Open Mix

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Read about upcoming changes to OpenMix on the OpenMix Atlas

About OpenMix

OpenMix is a tool for sound collage and remix artists to catalogue their sounds and test their combinations, as well as share their work.

We're still in early alpha stages, but we're looking forward to expanding the tools we give our users, as well as expanding our storage space.

The big features we're looking to add are web-based tools to make live mixes, as well as "choreograph" sounds together based on time events.

In the meantime, we hope you'll enjoy the structure we'll help give your sound libraries.

Copyright

All copyrights are retained by their respective parties. OpenMix doesn't seek to breach any copyrights; rather, it aims to keep sounds vital by finding new and interesting uses for them. Use of sounds should be seen as an homage rather than a theft.

Modern sound collage artists mirror the information overload of modern times. Using the textures of existing sounds has a dual purpose: both because the sounds used work to create interesting combinations and overlays not seen in the original sound pieces, but most importantly because sounds call forth memories in a vivid way. By juxtaposing sounds artists can both recreate mental states and evoke new ones.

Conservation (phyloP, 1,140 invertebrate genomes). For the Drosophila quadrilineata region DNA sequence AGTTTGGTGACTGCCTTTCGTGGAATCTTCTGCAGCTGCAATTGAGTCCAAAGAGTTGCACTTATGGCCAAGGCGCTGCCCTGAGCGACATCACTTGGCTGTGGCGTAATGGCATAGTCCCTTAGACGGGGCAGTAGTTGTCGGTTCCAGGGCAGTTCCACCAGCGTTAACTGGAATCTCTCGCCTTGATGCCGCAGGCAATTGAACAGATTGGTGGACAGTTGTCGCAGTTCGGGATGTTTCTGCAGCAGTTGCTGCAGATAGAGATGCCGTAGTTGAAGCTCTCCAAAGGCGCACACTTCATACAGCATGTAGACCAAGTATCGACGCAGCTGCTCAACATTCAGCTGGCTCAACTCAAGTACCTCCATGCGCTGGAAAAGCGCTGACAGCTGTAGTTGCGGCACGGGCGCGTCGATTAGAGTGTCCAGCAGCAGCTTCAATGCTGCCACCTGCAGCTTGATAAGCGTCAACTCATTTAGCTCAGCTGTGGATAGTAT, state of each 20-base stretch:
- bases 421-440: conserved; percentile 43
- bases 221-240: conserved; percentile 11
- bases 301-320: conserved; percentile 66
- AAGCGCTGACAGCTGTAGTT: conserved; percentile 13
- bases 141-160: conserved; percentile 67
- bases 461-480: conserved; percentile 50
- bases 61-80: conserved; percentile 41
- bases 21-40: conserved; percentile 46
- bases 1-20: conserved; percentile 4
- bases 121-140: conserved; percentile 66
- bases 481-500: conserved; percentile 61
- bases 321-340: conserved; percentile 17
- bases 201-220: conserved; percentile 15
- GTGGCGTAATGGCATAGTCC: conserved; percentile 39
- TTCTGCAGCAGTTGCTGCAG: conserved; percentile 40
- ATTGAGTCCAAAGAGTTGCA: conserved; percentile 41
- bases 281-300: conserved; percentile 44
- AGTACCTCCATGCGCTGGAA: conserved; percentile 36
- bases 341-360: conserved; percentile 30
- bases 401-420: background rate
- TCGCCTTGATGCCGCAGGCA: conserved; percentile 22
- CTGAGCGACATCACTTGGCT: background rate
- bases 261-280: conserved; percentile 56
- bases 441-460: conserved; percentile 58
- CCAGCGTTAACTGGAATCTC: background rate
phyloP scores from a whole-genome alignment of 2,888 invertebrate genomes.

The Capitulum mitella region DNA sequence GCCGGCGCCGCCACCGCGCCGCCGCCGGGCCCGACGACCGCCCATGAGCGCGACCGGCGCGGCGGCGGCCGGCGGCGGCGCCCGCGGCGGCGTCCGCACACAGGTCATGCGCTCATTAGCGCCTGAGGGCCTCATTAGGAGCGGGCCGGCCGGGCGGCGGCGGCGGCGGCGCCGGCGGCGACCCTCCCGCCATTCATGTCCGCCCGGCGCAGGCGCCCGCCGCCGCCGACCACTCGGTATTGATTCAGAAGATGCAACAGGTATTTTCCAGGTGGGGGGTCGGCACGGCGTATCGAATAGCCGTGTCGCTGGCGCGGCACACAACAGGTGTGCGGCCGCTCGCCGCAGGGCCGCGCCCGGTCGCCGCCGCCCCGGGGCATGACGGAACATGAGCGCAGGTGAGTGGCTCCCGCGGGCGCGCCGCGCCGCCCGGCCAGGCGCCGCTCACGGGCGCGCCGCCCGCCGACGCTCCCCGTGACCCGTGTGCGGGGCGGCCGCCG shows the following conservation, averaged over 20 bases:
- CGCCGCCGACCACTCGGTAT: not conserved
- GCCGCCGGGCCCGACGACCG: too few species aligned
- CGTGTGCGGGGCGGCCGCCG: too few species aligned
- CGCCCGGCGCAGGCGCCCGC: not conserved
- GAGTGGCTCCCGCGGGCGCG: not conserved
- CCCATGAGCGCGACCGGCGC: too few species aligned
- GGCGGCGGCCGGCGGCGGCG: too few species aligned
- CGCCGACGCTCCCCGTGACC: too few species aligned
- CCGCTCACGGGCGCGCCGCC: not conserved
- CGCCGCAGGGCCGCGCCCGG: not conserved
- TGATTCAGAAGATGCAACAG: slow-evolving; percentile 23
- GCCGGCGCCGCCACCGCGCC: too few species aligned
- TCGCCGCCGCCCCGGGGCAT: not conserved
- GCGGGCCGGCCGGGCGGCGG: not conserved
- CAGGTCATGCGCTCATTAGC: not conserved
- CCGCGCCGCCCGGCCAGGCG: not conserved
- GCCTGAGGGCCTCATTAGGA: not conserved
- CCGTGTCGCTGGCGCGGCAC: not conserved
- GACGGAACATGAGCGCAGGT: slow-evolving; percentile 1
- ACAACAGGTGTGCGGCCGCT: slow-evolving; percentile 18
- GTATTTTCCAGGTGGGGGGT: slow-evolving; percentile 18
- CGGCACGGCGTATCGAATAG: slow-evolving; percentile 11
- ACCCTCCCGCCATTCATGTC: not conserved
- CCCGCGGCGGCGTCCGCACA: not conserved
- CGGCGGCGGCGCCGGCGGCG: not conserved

The use of sounds by remix artists is a tribute to the place the sound has had in our lives and the way the sound has become a part of our memories.

OpenMix makes no claim to any copyrights of the sounds on our website.

We hope that the creators of sounds understand that we don't intend to simply churn out another version of your work; rather, true sound artists weave together experiences out of old and new sounds.

For our part, we understand that sound creators are worried about their bottom line, and they don't want to see people simply "riding on their coattails". While we hope some allowance is made for new remix artists in the early stages of their development, we believe as much as copyright owners that something fundamentally new and different should be created out of existing sounds.

Perhaps most importantly, there is the fact that oftentimes sound creators aren't the driving force behind controlling how their sounds are used. In order to get the power of the music industry behind them and make a living from their sounds, artists often sign away control over how their music is used, even unwittingly. Thus control sometimes goes to those who aren't concerned at all with creativity, but getting the most money out of their copyright claims.